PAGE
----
This, I’m discovering, is freedom quite divine. Time for family and friends and writing and the intricacies of the desert—the sphinx moth courting the salvia at dusk, the quick banded gecko snapping spiders from the ledge.

But it didn’t take long to draw me in again. Our fledgling farmers market, it seems, was about to close for the summer, and perhaps forever. Certainly not, I cried. A Sunday farmers market can be a model of sustainability, that ever-elusive triangle of economy, environment, and culture. With no one to take the lead, I stepped forward with another neighbor, and together we have steered the new Civano Artisans and Farmers Market down a safer road. Still young and elastic, it’s a success nonetheless, and keeps on growing. The market full of produce and regional delicacies and handmade crafts fits like a blanket on a newborn. It’s just right for this place.

Bookstore icon.

Among the promises and offers of today’s riotous mail, I discovered a credit card bill stamped with a $15 late fee, a notable amount for a total balance under $100. Still, the penalty is something I’m willing to pay, this once, because it offsets the 15% I saved on my first purchase when I signed up for the card in the first place.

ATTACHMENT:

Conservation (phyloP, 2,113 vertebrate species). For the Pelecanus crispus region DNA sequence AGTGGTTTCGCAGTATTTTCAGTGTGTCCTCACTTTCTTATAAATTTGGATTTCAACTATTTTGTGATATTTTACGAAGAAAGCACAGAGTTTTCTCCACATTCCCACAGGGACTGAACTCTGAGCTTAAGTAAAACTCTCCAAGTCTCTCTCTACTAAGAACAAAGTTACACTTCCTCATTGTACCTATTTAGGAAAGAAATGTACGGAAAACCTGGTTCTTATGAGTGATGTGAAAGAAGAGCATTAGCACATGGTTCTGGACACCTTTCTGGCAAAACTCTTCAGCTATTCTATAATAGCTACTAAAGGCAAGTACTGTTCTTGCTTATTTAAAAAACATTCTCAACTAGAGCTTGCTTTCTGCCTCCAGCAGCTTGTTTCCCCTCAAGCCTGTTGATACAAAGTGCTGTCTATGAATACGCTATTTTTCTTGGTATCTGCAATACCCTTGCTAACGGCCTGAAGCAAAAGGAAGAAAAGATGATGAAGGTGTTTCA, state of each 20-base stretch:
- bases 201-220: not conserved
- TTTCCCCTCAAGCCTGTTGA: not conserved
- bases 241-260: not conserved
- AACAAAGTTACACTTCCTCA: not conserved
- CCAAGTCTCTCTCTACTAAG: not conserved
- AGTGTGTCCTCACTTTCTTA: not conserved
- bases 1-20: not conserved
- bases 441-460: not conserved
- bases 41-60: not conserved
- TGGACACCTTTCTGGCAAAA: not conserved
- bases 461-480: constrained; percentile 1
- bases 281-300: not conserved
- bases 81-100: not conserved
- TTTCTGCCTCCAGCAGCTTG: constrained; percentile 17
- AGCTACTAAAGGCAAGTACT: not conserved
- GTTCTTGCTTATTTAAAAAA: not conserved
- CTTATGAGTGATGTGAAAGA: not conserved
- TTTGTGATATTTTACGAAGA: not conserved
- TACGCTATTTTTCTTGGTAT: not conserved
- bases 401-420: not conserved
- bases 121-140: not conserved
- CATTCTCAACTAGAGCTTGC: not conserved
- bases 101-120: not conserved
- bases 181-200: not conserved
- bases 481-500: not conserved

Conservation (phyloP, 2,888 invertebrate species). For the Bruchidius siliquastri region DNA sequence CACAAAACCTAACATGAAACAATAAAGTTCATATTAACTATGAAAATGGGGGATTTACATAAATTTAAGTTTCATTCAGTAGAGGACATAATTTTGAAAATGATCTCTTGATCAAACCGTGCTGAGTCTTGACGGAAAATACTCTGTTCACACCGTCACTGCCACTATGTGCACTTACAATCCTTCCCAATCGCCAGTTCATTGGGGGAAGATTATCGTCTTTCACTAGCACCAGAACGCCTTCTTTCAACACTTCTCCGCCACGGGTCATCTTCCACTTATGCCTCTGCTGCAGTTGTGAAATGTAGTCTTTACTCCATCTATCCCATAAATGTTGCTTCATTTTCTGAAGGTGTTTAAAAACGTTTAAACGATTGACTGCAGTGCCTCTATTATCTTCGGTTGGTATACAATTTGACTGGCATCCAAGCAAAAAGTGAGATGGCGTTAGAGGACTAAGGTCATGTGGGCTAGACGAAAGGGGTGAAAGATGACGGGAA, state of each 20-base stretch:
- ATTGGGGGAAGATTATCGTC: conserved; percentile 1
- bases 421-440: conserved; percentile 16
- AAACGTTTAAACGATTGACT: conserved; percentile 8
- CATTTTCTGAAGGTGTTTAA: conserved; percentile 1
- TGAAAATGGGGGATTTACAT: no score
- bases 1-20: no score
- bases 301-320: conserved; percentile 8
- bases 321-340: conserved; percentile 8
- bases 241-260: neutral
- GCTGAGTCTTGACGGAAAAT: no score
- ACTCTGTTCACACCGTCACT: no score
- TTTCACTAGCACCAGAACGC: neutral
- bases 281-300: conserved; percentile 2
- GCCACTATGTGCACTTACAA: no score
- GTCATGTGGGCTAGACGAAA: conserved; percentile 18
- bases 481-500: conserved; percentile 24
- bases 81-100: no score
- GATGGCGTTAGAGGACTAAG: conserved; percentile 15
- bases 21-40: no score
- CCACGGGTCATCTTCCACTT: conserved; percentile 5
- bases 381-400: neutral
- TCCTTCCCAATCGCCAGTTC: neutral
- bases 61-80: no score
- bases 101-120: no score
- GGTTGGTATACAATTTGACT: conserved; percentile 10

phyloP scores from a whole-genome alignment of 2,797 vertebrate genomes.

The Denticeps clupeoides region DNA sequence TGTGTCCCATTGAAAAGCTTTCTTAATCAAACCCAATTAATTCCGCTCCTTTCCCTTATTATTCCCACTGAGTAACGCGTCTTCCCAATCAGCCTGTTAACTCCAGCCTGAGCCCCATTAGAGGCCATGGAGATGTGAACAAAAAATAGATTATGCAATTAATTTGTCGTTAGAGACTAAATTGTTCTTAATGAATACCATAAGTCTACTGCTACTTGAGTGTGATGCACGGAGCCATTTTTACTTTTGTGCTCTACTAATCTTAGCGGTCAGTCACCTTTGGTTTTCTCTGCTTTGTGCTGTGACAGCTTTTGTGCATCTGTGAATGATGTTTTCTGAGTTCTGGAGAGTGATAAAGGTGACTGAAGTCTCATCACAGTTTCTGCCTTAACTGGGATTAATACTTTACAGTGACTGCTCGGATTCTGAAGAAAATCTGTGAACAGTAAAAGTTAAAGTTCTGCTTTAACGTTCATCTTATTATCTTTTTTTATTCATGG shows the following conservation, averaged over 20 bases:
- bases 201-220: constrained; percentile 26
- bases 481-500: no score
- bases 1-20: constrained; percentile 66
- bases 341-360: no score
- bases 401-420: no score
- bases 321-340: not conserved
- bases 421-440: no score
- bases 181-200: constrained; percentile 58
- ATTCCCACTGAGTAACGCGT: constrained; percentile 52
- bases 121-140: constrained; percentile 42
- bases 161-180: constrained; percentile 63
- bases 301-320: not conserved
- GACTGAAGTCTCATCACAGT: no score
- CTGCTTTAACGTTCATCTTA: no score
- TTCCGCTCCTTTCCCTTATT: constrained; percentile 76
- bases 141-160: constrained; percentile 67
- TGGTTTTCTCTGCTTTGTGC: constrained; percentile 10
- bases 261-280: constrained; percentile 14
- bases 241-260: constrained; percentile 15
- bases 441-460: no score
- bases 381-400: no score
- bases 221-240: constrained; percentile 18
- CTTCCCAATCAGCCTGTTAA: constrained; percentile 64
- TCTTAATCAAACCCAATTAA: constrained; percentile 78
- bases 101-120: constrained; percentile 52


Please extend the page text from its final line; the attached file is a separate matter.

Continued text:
More importantly, it helped deliver some cherished books: The Apple That Astonished Paris by Billy Collins, Owls and Other Fantasies by Mary Oliver, and New and Selected Poems, 1956-1996, by Philip Appleman, among others.

Indeed, the virtual card is securely hardwired to my Internet account, so there’s no need to slide it from my wallet when I “Click here” to order. That saves me seconds, at least.

Except: As I browsed the top of the bill, I felt a sudden constriction, like waking from a nightmare, twisted tightly in the damp tangle of my sheets and blanket. My charges, you see, are from Amazon.com, the world’s largest online book retailer.

Bookstore icon.

Reader’s Oasis’ closing is disheartening for many reasons: It offered an excellent selection of books from local and Southwestern authors. It hosted an admirable events calendar packed with author readings and signings. The owners were great supporters of local literary arts in a town chock full of literary talent.

Yet I’m sad also because the closing of every independent bookstore, every local restaurant, every unique corner market, is a compounding loss of Tucson’s—or any location’s—sense of place.